A two-year effort called the Restoration Generation initiative soon will begin enlisting United Methodist youth and young adults to help rebuild the homes, lives and spirits of people in areas left ravaged by Hurricane Sandy.
Beginning this summer, thousands of youth and young adults will be mobilized to work in collaboration with groups already involved in the storm recovery effort, said Michael Ratliff, associate general secretary of the Young People’s Ministries division of the General Board of Discipleship (GBOD).
The initiative grew from a request for help in December from Bishop John Schol of the Greater New Jersey Annual Conference to Karen Greenwaldt, General Secretary of GBOD.
“We'll be working with Bishop Schol, as well as other bishops throughout the Eastern Seaboard area to connect the recovery efforts that are in place in the annual conferences with youth and young adult groups and campus ministry groups who would be interested and willing to invest their time, energy and resources in the recovery effort,” Ratliff said.
A team of five young adults is being organized to establish an intentional living community for the coming two years to coordinate the initiative. The team will be led by Rev. Hannah Adair Bonner, who currently works part time for Young People’s Ministries in the Northeastern Jurisdiction. She will become a full-time staff person and add this responsibility to her current work.
In addition to Bonner, the team will include two young adults selected from an application process and two assigned from US-2, a General Board of Global Ministries (GBGM) missionary program within the United States.
Four additional young adults will be added to the core group for each of the two summers to help coordinate Restoration Generation and connect the young volunteers and their leaders with the recovery efforts.
“I think this is going to be an exciting opportunity to see the church really being the church and shining the Light in an exciting new way,” Bonner said. “We will see folks from all different areas of the body of Christ working together to make something new and exciting happen. We can exhibit what it looks like when the church serves with love and when the church works together.”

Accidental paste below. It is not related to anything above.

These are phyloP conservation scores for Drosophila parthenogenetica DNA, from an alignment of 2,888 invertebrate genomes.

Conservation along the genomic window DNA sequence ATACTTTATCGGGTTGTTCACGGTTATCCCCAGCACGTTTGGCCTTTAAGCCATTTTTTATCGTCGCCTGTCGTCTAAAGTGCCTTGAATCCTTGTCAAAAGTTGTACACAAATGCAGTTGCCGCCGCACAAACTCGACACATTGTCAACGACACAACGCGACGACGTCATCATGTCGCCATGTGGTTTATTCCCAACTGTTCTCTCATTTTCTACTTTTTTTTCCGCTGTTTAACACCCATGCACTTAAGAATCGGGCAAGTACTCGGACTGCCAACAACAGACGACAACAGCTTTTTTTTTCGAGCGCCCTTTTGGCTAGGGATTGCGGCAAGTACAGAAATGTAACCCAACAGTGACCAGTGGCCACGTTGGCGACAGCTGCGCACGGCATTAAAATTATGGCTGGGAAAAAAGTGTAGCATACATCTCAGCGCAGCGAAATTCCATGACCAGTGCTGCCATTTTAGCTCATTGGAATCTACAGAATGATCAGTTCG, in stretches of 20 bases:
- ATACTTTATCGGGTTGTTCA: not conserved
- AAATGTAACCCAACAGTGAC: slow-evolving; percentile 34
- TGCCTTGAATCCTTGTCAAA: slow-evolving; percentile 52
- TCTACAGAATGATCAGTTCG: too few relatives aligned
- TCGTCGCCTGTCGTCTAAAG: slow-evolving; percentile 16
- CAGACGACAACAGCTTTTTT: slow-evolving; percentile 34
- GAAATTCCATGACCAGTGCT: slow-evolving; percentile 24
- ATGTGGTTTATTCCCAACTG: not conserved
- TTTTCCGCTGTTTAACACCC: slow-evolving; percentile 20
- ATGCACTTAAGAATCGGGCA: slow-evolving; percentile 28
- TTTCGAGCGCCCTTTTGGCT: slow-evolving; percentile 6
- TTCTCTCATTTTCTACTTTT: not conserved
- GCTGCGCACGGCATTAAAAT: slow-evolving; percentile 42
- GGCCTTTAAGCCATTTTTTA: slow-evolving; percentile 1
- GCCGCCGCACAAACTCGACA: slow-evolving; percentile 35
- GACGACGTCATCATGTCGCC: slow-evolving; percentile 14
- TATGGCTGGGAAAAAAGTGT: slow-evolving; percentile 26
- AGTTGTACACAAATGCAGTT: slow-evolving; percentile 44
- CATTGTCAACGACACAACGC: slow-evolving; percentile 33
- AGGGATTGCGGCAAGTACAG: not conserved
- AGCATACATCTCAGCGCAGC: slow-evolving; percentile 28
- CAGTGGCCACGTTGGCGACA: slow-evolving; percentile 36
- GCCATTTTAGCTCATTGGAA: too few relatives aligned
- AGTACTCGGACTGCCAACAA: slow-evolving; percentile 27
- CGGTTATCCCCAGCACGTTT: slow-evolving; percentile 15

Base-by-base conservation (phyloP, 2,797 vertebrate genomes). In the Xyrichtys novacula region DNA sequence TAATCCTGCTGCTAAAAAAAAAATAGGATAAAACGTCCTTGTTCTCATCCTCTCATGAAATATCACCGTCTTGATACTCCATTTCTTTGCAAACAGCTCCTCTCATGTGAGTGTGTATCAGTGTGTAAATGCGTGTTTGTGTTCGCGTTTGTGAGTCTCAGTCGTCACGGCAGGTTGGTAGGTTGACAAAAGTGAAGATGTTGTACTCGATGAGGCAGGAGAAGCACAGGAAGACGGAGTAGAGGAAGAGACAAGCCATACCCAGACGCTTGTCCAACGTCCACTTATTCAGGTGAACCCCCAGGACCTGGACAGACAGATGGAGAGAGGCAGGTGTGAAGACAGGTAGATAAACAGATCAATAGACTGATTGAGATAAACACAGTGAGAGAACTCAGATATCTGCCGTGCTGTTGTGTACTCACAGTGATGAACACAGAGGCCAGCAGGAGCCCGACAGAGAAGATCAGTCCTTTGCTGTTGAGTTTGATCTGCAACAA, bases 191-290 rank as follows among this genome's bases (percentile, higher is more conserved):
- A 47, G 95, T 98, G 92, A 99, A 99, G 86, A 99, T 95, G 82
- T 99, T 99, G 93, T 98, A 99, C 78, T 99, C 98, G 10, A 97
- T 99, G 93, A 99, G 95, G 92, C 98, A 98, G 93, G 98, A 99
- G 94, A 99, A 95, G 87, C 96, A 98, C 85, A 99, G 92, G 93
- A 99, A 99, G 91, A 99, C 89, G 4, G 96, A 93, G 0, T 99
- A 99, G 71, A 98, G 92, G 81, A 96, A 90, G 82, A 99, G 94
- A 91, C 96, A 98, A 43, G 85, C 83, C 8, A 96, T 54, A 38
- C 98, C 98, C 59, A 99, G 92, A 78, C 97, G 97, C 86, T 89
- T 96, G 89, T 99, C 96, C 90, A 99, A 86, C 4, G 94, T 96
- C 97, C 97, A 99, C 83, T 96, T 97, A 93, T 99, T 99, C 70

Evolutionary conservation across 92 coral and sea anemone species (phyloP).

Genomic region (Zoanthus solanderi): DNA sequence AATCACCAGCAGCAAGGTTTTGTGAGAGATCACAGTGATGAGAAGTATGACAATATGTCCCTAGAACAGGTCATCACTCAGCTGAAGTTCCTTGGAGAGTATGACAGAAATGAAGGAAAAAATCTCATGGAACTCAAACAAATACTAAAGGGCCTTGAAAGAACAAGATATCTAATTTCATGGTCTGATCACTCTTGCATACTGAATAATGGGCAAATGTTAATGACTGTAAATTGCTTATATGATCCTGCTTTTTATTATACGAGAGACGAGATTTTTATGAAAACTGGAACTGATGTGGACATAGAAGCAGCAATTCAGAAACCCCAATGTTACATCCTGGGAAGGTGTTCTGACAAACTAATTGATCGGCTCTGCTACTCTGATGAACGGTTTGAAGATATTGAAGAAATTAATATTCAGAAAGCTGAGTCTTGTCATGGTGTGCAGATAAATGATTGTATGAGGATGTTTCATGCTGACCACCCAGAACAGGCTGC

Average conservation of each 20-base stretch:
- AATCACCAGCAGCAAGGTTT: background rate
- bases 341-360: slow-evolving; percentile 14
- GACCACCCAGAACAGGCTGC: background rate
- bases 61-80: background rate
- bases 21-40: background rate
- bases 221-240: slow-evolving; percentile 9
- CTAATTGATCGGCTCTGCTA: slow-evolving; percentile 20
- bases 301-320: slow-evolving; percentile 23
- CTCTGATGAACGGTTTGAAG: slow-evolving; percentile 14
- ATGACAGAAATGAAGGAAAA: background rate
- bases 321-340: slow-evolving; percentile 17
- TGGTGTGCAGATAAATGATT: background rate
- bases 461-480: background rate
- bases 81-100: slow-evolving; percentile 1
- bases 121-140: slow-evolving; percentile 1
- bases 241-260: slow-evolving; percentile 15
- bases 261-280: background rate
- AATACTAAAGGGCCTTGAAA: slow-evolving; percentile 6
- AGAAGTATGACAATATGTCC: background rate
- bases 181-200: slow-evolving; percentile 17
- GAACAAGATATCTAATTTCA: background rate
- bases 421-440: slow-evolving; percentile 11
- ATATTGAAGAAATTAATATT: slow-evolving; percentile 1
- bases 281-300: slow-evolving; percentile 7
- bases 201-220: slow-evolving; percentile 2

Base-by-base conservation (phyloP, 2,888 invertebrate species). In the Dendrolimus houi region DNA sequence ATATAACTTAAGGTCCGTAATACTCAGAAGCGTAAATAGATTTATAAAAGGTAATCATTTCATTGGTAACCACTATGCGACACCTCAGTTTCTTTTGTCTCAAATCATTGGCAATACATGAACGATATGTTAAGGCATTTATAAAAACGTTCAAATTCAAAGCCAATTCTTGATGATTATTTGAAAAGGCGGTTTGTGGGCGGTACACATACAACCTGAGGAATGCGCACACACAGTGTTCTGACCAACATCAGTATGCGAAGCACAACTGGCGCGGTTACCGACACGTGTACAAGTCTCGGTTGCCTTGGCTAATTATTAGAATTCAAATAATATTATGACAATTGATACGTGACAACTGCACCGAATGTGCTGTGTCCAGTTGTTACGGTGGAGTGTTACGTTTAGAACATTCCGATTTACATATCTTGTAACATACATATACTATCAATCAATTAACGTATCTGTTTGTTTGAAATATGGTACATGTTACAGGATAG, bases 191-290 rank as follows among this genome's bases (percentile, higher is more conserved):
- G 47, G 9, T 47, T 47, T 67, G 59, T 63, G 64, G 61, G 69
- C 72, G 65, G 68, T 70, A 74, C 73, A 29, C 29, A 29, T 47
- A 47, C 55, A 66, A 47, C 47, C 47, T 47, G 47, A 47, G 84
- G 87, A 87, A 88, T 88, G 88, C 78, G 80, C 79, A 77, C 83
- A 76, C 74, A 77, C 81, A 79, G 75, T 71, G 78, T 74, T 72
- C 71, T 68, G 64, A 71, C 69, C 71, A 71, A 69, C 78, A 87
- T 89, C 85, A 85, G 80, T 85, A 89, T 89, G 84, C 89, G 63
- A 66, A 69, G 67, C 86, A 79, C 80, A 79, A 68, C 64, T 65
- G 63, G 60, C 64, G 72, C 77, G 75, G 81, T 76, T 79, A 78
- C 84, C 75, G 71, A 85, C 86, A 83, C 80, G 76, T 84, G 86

The coordinating group will establish a communication network using Twitter, and Facebook, as well as church, conference and campus communications and existing networks of the project partners, to recruit and correspond with volunteers and help them feel connected to the Restoration Generation initiative.
“They will be striving to connect this activity with the spiritual lives of the volunteers, and in specific, with a Wesleyan theology of spirituality and service,” Ratliff said.
The effort was launched with a grant from Connectional Table contingency funds and is a partnership of GBOD, GBGM, the General Board of Higher Education and Ministry and annual conferences in the affected area.
“In many ways, this is a pilot project to determine if this kind of model could work in the aftermath of other disasters in the future. We hope to learn from this in order to be able to use it as a model in other disaster responses for young people,” Ratliff said.
As more details about the initiative are available, they will be available online at www.globalyoungpeople.org.